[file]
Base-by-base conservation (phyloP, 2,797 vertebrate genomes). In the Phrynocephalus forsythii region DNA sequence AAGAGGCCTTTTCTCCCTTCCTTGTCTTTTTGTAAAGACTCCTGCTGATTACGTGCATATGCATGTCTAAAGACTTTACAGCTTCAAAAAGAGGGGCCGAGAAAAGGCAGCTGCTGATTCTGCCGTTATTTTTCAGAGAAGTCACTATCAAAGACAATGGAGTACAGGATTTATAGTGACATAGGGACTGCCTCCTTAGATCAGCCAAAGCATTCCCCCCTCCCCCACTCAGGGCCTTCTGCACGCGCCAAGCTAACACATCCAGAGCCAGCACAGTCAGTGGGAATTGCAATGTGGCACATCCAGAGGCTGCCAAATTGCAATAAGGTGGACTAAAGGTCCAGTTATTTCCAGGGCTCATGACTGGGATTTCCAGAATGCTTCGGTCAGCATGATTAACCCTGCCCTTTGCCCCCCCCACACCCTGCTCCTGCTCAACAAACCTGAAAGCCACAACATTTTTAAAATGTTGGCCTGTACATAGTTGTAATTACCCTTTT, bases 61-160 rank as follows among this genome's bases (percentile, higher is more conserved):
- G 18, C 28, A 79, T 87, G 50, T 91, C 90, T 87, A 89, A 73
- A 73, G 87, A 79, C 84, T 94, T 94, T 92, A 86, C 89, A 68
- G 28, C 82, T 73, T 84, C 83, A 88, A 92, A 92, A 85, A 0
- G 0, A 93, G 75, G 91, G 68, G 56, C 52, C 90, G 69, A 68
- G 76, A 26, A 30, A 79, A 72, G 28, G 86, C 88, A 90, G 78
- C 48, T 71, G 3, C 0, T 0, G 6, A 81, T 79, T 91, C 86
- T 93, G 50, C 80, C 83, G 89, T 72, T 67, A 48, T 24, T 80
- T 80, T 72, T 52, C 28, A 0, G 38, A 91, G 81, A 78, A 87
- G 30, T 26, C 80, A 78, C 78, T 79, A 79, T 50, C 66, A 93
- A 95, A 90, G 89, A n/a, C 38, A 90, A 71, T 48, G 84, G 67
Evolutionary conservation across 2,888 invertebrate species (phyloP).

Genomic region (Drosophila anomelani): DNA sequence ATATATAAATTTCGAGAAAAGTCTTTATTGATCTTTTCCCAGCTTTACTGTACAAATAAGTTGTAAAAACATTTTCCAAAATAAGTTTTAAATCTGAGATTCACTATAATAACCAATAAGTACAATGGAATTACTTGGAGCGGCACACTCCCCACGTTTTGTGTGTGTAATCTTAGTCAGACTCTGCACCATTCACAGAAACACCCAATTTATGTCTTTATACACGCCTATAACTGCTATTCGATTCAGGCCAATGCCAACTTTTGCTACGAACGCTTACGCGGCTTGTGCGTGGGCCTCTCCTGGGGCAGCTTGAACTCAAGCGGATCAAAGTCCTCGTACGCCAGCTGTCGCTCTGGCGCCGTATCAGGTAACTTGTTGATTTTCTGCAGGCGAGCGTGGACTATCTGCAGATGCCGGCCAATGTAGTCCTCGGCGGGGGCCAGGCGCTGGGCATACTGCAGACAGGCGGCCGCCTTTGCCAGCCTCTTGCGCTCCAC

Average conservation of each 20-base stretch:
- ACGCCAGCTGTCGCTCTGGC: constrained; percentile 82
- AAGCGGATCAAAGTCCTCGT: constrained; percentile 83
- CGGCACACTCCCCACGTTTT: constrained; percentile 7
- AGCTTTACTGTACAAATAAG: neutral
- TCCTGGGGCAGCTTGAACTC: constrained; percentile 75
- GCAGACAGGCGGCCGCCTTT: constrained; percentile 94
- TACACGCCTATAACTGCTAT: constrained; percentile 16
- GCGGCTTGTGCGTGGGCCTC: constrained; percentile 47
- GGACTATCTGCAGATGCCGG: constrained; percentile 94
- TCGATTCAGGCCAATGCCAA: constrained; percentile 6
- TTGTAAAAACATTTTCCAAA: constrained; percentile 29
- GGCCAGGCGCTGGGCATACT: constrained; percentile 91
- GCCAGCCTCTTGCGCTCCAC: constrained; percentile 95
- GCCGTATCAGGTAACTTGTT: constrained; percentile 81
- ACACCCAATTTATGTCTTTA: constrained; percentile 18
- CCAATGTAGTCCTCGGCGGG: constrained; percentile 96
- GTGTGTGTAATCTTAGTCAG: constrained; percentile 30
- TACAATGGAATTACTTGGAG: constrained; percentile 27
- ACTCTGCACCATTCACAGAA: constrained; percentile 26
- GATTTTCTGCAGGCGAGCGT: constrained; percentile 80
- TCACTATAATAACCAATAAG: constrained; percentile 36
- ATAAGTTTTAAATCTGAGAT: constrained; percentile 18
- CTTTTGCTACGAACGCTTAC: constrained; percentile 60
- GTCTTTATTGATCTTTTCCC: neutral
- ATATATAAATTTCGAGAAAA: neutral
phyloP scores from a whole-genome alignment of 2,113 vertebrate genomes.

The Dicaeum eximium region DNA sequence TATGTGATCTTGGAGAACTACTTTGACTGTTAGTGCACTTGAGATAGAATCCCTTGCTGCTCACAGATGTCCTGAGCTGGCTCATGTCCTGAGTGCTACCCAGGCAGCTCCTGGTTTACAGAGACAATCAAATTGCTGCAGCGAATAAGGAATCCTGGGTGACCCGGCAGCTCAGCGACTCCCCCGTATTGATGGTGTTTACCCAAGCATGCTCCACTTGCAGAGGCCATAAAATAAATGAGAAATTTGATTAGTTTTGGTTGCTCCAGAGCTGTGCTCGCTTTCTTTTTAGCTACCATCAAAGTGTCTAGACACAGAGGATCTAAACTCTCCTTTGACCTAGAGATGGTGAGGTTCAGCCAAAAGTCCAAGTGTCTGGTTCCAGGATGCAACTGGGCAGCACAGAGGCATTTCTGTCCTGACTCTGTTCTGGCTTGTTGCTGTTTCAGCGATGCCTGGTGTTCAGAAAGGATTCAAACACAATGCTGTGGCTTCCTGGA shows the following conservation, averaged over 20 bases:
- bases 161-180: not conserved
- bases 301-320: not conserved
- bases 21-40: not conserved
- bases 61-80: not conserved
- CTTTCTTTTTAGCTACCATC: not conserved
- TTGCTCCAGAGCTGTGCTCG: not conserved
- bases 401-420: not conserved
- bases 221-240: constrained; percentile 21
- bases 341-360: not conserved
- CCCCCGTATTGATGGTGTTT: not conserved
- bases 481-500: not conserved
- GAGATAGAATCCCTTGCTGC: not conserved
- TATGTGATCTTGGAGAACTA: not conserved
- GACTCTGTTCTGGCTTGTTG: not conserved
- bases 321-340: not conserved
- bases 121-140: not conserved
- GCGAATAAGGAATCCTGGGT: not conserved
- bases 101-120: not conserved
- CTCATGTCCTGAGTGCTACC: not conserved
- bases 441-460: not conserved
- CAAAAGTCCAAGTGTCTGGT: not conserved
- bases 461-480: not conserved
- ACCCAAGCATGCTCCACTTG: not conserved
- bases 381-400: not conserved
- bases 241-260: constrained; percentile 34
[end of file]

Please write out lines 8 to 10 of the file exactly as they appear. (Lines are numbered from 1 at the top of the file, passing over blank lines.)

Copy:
- T 93, G 50, C 80, C 83, G 89, T 72, T 67, A 48, T 24, T 80
- T 80, T 72, T 52, C 28, A 0, G 38, A 91, G 81, A 78, A 87
- G 30, T 26, C 80, A 78, C 78, T 79, A 79, T 50, C 66, A 93